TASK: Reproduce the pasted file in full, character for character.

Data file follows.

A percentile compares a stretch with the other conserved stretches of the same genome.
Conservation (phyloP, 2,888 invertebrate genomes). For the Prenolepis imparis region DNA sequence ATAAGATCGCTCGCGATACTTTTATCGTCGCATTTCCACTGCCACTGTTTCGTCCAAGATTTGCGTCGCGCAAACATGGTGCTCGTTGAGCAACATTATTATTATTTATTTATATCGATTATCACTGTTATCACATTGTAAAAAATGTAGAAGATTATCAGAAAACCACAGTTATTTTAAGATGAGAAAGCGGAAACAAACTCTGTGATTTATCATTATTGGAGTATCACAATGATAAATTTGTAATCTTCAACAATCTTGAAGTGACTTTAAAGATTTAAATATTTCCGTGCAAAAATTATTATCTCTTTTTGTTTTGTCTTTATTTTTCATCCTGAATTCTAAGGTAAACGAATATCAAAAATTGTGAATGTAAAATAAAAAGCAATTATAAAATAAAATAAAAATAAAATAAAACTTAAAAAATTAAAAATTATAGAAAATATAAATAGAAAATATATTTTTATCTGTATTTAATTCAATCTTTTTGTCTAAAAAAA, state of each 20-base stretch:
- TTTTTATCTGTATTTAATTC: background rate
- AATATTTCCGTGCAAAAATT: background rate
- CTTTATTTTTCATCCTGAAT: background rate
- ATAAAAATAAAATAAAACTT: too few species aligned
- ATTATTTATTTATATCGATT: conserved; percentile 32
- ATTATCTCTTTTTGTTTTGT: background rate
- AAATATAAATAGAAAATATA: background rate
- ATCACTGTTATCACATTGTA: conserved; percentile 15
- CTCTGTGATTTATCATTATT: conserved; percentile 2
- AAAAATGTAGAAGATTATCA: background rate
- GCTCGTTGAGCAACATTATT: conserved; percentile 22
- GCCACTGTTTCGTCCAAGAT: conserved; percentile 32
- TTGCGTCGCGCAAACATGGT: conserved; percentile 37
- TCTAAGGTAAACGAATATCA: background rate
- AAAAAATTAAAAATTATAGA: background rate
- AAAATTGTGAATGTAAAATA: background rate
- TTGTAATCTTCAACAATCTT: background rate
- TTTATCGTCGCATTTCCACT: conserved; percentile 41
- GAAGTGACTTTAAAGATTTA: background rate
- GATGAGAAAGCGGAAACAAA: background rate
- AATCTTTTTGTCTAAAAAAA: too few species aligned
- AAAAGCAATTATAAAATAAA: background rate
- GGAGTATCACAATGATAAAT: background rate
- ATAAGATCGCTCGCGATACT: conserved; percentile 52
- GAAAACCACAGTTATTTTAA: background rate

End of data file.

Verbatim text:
A percentile compares a stretch with the other conserved stretches of the same genome.
Conservation (phyloP, 2,888 invertebrate genomes). For the Prenolepis imparis region DNA sequence ATAAGATCGCTCGCGATACTTTTATCGTCGCATTTCCACTGCCACTGTTTCGTCCAAGATTTGCGTCGCGCAAACATGGTGCTCGTTGAGCAACATTATTATTATTTATTTATATCGATTATCACTGTTATCACATTGTAAAAAATGTAGAAGATTATCAGAAAACCACAGTTATTTTAAGATGAGAAAGCGGAAACAAACTCTGTGATTTATCATTATTGGAGTATCACAATGATAAATTTGTAATCTTCAACAATCTTGAAGTGACTTTAAAGATTTAAATATTTCCGTGCAAAAATTATTATCTCTTTTTGTTTTGTCTTTATTTTTCATCCTGAATTCTAAGGTAAACGAATATCAAAAATTGTGAATGTAAAATAAAAAGCAATTATAAAATAAAATAAAAATAAAATAAAACTTAAAAAATTAAAAATTATAGAAAATATAAATAGAAAATATATTTTTATCTGTATTTAATTCAATCTTTTTGTCTAAAAAAA, state of each 20-base stretch:
- TTTTTATCTGTATTTAATTC: background rate
- AATATTTCCGTGCAAAAATT: background rate
- CTTTATTTTTCATCCTGAAT: background rate
- ATAAAAATAAAATAAAACTT: too few species aligned
- ATTATTTATTTATATCGATT: conserved; percentile 32
- ATTATCTCTTTTTGTTTTGT: background rate
- AAATATAAATAGAAAATATA: background rate
- ATCACTGTTATCACATTGTA: conserved; percentile 15
- CTCTGTGATTTATCATTATT: conserved; percentile 2
- AAAAATGTAGAAGATTATCA: background rate
- GCTCGTTGAGCAACATTATT: conserved; percentile 22
- GCCACTGTTTCGTCCAAGAT: conserved; percentile 32
- TTGCGTCGCGCAAACATGGT: conserved; percentile 37
- TCTAAGGTAAACGAATATCA: background rate
- AAAAAATTAAAAATTATAGA: background rate
- AAAATTGTGAATGTAAAATA: background rate
- TTGTAATCTTCAACAATCTT: background rate
- TTTATCGTCGCATTTCCACT: conserved; percentile 41
- GAAGTGACTTTAAAGATTTA: background rate
- GATGAGAAAGCGGAAACAAA: background rate
- AATCTTTTTGTCTAAAAAAA: too few species aligned
- AAAAGCAATTATAAAATAAA: background rate
- GGAGTATCACAATGATAAAT: background rate
- ATAAGATCGCTCGCGATACT: conserved; percentile 52
- GAAAACCACAGTTATTTTAA: background rate